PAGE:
sSS is diagnosed when 1 of the 2 subjective and 2 of the 4 objective criteria are present in a patient with another well-defined connective tissue disease. These criteria and the studies that validated them stress the importance of objective blood tests for specific antibodies (Ro and La autoantibodies) and histopathology studies. Histopathology refers to the examination of minor salivary glands that are removed with a small (~1cm) incision of the skin (biopsy) overlying the lower lip. The size and number of white blood cells groupings that are adjacent to salivary ducts are counted. It is important to remember that other diseases such as sarcoidosis and AIDS (HIV sialadenitis) may look the same &8212; so it's extremely important that an experienced pathologist to interpret the biopsy and keep in mind the full clinical picture of the patient.
Treatment of glandular manifestations of the disorder is symptomatic. The goal is to attempt to reduce future complications and improve quality of life:
- Xerostomia is treated with drugs know as muscarinic agonists. Two are now available in the U.S.: pilocarpine hydrochloride, which is dosed as 5 mg tablets 4 times daily, and cevimeline hydrochloride, given as 30 or 60 mg tablets three times daily. Side effects may include excessive sweating (less often with cevimeline), nausea, inflammation of the nasal passages (rhinitis) and diarrhea. Frequent dental visits are advised to prevent and treat dental carries and oral infections. Patients with SS should avoid, if possible, tricyclic antidepressants, beta blockers and diuretics, since these may worsen their symptoms.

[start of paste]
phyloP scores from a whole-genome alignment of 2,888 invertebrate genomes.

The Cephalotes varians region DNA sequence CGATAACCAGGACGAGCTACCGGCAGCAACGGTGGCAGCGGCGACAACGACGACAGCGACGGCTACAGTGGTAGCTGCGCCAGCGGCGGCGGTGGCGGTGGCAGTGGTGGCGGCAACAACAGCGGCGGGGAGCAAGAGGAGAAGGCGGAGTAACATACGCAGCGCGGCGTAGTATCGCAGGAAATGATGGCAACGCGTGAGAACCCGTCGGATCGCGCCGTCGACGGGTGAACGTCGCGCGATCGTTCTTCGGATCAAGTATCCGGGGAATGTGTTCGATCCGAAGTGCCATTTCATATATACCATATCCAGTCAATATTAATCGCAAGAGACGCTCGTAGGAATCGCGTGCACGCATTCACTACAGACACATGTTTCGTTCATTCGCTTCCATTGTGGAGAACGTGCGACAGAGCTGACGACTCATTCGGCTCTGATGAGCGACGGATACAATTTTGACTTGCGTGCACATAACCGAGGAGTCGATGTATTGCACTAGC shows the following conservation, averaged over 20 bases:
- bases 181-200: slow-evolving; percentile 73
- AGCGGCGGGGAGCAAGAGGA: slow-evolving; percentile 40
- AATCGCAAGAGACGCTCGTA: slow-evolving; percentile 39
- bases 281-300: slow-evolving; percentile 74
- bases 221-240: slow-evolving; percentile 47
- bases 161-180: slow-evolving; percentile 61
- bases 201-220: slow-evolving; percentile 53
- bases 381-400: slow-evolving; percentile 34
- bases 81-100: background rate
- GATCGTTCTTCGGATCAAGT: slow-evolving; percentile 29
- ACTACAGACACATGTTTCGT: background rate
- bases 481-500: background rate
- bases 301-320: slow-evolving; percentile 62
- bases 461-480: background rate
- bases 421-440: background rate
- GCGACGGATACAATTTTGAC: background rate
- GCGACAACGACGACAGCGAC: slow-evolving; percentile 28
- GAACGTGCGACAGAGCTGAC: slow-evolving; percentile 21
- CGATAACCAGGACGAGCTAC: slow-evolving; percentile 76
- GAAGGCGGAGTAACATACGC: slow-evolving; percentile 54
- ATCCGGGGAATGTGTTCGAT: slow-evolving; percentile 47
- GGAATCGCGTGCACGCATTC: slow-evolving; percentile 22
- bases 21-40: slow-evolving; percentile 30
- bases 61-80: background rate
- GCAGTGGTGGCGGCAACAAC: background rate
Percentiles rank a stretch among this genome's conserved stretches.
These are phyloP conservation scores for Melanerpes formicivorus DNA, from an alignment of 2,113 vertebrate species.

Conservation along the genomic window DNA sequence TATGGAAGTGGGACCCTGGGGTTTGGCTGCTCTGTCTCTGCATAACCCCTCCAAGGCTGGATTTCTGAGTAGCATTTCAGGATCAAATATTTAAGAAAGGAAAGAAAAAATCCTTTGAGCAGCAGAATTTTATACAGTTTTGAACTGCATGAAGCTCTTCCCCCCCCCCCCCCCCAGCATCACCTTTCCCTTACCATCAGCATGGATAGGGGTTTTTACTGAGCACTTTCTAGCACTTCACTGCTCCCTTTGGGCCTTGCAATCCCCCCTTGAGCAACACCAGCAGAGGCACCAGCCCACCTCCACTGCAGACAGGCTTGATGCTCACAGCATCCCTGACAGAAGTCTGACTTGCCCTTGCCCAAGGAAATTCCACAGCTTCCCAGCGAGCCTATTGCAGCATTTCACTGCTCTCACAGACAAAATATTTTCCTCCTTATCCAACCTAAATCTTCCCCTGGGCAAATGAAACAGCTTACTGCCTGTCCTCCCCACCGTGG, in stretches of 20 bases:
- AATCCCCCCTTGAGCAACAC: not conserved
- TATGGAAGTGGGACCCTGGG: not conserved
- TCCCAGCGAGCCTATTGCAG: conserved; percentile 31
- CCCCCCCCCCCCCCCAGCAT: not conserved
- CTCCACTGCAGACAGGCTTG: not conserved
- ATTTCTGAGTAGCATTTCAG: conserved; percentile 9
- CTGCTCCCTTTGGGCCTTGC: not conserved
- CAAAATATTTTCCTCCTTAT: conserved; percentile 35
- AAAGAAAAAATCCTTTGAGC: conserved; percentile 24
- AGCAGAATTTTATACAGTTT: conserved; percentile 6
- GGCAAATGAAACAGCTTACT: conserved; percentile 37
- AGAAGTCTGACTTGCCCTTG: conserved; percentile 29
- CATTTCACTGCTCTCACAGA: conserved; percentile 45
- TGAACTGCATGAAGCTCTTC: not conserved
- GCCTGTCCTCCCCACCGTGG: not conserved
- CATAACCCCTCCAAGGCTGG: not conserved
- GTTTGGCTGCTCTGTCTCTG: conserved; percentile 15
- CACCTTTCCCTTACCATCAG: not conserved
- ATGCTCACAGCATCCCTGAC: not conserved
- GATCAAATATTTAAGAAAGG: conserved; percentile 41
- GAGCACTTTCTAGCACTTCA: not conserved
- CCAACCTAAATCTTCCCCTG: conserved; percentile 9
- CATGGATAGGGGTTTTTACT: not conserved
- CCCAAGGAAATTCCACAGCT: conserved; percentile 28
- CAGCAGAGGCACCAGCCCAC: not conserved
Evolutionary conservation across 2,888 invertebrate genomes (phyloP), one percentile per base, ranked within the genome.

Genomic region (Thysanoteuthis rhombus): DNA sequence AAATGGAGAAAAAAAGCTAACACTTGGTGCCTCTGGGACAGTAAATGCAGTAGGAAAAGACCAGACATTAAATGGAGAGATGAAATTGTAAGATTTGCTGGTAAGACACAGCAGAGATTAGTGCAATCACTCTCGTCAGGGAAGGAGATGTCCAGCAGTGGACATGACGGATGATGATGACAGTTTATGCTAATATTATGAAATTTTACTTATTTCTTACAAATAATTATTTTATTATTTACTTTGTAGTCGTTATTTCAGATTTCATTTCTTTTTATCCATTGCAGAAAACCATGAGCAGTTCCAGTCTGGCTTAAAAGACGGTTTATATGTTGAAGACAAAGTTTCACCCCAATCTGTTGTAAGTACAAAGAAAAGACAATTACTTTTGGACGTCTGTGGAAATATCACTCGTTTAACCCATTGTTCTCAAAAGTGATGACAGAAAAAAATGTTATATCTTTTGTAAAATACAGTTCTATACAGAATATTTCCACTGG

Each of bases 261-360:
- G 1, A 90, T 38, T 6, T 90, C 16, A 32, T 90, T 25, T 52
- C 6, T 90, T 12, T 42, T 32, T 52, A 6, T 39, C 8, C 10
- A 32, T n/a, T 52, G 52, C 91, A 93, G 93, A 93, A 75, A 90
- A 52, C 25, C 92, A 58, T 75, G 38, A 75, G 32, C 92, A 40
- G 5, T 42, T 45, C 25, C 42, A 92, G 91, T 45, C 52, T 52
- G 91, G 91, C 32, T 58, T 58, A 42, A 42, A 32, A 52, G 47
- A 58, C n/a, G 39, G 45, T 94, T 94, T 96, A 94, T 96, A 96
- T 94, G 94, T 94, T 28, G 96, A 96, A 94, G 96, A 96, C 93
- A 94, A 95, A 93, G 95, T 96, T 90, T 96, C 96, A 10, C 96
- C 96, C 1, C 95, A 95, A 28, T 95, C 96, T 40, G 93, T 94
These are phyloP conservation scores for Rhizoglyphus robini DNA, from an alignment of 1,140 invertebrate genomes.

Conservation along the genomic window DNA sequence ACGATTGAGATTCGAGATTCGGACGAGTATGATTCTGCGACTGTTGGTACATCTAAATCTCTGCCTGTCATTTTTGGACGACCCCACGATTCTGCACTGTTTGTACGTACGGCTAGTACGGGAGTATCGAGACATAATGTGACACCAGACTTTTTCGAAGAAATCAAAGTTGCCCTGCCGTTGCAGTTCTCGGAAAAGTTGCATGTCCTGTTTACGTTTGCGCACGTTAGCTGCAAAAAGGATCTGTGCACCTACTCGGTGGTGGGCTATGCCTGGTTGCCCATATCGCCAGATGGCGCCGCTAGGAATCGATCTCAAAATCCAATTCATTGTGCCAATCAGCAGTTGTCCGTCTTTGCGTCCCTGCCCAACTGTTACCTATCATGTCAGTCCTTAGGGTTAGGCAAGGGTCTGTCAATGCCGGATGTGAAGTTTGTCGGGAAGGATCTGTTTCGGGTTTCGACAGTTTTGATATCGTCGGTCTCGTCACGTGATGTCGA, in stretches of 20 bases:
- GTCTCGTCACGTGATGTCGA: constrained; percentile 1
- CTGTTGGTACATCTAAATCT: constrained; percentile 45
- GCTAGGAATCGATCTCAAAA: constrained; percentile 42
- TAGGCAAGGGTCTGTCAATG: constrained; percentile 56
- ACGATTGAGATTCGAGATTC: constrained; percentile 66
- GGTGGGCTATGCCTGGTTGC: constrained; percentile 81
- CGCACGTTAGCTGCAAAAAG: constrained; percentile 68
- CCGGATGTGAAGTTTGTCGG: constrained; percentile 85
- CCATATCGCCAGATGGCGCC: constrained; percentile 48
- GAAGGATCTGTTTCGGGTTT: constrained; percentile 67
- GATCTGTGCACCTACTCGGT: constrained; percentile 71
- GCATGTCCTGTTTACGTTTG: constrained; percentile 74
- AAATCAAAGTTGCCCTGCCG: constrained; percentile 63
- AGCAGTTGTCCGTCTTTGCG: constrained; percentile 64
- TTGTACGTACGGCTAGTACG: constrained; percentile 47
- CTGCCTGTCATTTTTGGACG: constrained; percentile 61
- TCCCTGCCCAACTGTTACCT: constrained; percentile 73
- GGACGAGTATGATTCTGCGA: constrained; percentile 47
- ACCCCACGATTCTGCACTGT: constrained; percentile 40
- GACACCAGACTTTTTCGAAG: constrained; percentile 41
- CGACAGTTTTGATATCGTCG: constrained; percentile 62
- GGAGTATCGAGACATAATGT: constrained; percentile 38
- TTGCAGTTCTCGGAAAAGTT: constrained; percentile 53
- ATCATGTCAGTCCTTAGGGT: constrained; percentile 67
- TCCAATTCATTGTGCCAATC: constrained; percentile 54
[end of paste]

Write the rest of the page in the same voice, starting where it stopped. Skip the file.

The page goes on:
- Xerophthalmia is treated primarily with topical hydrophilic solutions to prevent complications such as corneal ulceration. Blocking the outflow ducts in the eyes, through the insertion of plugs, or permanent occlusion, through electrocautery, are also employed to preserve existing tears. Pilocarpine and cevimeline may also be used for xerophthalmia. Topical cyclosporine A has recently been reported as effective for xerophthalmia. Treatment of systemic manifestations is usually centered on non-aggressive symptomatic treatment with non-steroidal anti-inflammatory drugs (NSAIDs) or even low-dose corticosteroids or hydroxychloroquine for arthralgias. Long-term immunosuppression has not been shown to be of benefit and is hazardous, especially since the syndrome usually does not carry an increased mortality. Moderate doses of corticosteroids may be used in patients who have severe skin lesions or who have kidney disease.
SS is a common chronic autoimmune disorder that may present with numerous signs and symptoms. A diagnosis of the syndrome can be made if there is subjective evidence of eye or mouth dryness along with objective findings of reduced tear and/or saliva secretion, and, most importantly, positive Ro or La autoantibodies or positive minor salivary gland histopathology (from lip biopsy). In the majority of patients, their disease course is mild and treatment is mostly symptomatic.